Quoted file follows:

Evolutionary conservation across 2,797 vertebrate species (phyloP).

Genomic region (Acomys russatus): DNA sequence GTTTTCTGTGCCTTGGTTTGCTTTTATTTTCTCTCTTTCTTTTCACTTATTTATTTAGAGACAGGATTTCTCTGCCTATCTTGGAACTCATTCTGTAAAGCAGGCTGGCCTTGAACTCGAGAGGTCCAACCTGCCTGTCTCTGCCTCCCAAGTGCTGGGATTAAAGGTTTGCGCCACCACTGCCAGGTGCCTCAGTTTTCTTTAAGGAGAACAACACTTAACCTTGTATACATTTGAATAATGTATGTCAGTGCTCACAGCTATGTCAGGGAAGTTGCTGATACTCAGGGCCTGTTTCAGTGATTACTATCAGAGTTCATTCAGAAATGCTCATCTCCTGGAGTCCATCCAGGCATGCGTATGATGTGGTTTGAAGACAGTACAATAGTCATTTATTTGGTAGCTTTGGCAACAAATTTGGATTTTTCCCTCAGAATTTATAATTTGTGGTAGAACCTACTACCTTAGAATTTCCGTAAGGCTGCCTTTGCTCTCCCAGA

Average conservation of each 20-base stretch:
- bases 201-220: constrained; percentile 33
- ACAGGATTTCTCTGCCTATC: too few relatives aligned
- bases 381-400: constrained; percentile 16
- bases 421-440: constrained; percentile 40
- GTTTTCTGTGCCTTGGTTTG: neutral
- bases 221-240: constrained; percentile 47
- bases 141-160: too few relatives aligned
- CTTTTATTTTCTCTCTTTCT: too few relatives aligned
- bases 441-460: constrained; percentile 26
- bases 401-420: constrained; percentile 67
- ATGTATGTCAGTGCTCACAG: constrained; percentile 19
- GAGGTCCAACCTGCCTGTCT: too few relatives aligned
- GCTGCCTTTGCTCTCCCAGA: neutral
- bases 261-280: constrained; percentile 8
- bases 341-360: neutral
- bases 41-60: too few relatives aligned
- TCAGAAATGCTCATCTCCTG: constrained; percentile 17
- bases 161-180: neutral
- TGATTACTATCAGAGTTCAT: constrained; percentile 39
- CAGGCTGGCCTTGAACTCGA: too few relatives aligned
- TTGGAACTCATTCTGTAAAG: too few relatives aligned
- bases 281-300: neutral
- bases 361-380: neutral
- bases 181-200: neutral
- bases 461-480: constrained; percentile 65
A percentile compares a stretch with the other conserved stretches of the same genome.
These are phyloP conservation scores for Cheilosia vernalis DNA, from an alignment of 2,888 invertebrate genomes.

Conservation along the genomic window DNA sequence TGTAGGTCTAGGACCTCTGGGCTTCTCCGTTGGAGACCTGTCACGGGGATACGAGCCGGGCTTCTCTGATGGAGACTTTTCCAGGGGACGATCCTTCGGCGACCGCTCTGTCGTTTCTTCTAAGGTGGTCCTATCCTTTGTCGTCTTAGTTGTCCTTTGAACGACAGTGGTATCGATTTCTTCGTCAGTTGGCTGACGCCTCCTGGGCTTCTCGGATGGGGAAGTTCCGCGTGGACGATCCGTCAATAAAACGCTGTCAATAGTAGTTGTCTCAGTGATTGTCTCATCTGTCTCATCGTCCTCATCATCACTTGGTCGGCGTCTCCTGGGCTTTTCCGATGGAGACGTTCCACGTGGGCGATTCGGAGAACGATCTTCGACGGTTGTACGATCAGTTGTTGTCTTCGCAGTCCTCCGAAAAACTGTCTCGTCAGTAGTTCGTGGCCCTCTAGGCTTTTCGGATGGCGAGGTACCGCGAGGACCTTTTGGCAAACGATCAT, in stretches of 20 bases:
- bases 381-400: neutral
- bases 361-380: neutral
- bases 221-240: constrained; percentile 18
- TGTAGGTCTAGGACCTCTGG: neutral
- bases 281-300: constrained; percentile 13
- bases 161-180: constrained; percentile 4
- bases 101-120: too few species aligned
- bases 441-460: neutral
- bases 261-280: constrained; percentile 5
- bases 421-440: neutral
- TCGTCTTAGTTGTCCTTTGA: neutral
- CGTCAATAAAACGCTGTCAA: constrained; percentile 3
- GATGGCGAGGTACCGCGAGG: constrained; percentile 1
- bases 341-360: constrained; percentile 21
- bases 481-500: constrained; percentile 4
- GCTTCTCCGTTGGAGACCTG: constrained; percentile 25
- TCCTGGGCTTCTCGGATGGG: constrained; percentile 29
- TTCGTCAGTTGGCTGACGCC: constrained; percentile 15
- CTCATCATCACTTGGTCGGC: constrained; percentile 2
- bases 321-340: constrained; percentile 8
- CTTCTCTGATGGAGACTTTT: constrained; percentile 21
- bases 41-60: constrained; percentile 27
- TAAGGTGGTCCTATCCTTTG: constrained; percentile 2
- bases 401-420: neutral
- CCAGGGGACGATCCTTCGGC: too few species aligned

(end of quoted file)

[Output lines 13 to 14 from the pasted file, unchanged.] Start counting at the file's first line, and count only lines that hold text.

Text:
- bases 401-420: constrained; percentile 67
- ATGTATGTCAGTGCTCACAG: constrained; percentile 19